Safety Tips for Auto Body Painting

Auto body painting involves sanding and painting as well as applying solvent or fillers. This is the daily work of practicing and professional collision repair technicians. For the perfect job, no hobbyist or automotive technician should put their health at risk. You may be wondering why professional shops have such amazing paint jobs. The paint booth is not the only thing that makes these amazing jobs. You can watch videos, learn from classes and read books when you are getting ready to paint your truck or car. 

However, there are many details that you will not be able to cover in the majority of instructional materials. These steps won’t add much time to your auto body painting project and will have minimal impact on your paint budget. These extra steps will save you money, time, and even your sanity. Actually, the worst mistake a painter or bodyshop could make is to rush.


VOCs, which are harmful chemicals found in solvents and auto body paints, are released immediately into the atmosphere when a paint can’s lid is opened. These vapors can remain in the air for up to three days after the job is completed.

Shop spray booths must be ventilated to the highest standards, but DIY-ers shouldn’t paint in enclosed spaces. You should paint on a dry day. Keep your garage door open and install box fans to help remove harmful fumes.


A respirator is required by the auto industry whenever you spray paint with a sprayer. Auto body shops prefer an air-supplied respirator.

A cartridge-based respirator is second. It filters chemicals out before you inhale. Cartridge respirators can be used safely if the filters are regularly changed.

To ensure optimal protection and correct fit, professionals working in shops must be tested for their respirator.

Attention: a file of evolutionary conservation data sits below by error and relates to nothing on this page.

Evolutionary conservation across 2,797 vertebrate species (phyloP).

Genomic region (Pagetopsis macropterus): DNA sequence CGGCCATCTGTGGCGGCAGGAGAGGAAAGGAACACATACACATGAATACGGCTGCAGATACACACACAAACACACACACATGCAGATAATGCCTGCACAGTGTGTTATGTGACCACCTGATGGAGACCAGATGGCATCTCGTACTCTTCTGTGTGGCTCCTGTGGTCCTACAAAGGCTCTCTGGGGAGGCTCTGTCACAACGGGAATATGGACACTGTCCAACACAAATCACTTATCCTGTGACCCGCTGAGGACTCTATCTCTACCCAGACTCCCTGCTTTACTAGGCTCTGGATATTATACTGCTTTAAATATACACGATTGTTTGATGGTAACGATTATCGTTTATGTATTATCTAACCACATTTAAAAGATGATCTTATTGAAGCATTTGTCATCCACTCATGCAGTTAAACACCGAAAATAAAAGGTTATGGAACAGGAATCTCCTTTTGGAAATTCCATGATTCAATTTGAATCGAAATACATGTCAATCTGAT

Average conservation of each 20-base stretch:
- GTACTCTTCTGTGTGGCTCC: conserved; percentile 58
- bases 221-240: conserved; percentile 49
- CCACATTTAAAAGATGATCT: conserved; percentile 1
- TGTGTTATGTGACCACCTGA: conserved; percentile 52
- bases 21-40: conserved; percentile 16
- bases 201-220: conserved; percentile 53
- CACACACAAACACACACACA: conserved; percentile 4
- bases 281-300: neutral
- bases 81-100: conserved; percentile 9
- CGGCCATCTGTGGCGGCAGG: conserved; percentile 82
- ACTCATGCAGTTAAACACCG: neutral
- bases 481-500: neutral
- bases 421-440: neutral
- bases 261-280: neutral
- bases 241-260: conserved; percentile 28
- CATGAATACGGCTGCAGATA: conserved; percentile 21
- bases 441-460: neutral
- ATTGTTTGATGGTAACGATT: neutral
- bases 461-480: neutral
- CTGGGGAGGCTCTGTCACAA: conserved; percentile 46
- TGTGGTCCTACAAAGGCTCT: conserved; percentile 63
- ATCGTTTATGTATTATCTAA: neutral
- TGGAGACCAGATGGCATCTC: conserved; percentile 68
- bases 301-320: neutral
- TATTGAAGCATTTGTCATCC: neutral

The chemicals in auto body paint can cause lung damage and skin irritation. Paints containing isocyanates, which are most commonly found in two-part polyurethane based paints, can be particularly harmful to skin and lungs.

To protect yourself against exposure to harmful elements, wear a full-body paintsuit with a hood, nitrile gloves and safety glasses. These items are called personal protective equipment (or PPE) by expert auto body painters.


You should stop working if you spill paint. The chemicals may not only cause a danger to your health if they get on your feet, but can also attach to your shoes and track into other areas of your workplace.

Also, remember to close paint can lids between uses.


The MSDS (material safety data sheet) for paint lists the harmful chemicals in the paint. This information is made available by paint manufacturers online. Auto body shops should keep an up-to date MSDS for every product they have on hand.

An MSDS will not only tell you which paint chemicals are released and in what amounts, but it will also provide information about pertinent preparation and application information, such as drying time, paint environment temperature and cleaning requirements.

Try it!

People are eager to paint! This impulsiveness can lead to severe headaches if coverage or color issues occur. Make sure to take the time and create test panels and sprayout cards. Sprayout cards can be made with different gray tones to show coverage. Test panels can be made from scrap sheetmetal. It’s important to verify that the color is correct and to learn how to apply it. Learn from your mistakes. For solid colors, sprayout cards work great. Sprayout cards are great for solid colors. However, if you don’t have any experience with candy paint or pearls painting, it is a good idea to make a large test panel to learn how to apply your chosen color. A smaller sprayout card will not reveal problems such as uneven color application.

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